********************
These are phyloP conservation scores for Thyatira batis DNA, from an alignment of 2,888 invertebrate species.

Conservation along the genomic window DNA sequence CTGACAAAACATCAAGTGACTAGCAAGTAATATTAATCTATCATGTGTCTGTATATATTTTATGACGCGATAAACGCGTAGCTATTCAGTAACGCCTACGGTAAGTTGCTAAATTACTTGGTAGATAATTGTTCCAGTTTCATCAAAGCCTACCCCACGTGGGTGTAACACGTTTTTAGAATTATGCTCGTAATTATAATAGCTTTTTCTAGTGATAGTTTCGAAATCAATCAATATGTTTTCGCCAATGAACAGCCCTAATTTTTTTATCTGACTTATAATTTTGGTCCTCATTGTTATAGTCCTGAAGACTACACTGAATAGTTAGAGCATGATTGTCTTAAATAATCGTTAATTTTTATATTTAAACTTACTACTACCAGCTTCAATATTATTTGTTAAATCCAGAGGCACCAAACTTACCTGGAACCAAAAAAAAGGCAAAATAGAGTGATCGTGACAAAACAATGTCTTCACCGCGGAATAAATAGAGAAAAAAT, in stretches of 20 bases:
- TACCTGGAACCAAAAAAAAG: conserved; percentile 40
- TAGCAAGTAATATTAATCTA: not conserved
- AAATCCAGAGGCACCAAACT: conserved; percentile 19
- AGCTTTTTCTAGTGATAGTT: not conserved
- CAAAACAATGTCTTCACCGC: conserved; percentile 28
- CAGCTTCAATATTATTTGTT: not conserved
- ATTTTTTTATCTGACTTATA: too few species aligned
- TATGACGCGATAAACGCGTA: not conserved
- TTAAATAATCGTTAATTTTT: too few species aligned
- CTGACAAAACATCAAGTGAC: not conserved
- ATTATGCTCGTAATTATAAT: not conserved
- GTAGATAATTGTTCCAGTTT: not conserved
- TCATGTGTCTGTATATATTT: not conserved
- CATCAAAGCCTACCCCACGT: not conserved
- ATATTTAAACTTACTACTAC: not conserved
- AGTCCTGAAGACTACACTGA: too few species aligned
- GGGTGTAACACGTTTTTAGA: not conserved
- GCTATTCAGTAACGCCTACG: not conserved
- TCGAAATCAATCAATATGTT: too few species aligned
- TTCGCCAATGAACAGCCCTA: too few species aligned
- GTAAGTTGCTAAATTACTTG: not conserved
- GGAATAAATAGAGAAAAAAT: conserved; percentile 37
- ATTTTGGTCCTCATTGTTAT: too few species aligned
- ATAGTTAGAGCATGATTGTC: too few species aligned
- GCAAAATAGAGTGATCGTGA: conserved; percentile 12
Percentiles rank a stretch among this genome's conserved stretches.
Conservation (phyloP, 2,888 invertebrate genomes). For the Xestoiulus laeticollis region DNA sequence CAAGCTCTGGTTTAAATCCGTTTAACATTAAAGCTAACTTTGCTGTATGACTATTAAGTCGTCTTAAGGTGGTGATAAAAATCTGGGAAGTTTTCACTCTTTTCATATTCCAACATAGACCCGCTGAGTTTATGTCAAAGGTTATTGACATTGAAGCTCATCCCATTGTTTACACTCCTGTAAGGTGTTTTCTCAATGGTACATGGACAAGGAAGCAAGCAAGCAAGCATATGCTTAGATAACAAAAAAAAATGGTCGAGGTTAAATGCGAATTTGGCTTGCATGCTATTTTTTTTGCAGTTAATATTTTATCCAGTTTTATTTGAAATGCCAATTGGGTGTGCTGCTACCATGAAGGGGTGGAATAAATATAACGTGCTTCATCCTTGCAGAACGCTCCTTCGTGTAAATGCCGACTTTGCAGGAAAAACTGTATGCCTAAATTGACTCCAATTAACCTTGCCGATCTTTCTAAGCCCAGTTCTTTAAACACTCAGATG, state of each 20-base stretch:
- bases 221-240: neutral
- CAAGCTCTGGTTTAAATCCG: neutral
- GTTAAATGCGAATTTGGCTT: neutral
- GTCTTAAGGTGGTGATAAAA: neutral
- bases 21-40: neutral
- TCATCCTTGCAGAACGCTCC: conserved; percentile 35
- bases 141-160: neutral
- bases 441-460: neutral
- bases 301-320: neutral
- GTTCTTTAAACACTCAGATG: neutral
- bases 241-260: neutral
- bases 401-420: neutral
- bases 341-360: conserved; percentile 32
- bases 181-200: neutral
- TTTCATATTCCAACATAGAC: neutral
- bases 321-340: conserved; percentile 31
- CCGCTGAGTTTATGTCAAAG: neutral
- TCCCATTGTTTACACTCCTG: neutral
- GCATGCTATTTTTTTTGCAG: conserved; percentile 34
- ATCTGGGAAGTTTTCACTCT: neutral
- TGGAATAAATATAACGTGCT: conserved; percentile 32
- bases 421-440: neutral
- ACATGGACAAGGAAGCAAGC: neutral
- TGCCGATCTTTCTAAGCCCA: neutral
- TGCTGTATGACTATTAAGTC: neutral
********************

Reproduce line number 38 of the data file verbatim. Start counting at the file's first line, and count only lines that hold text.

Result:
- bases 301-320: neutral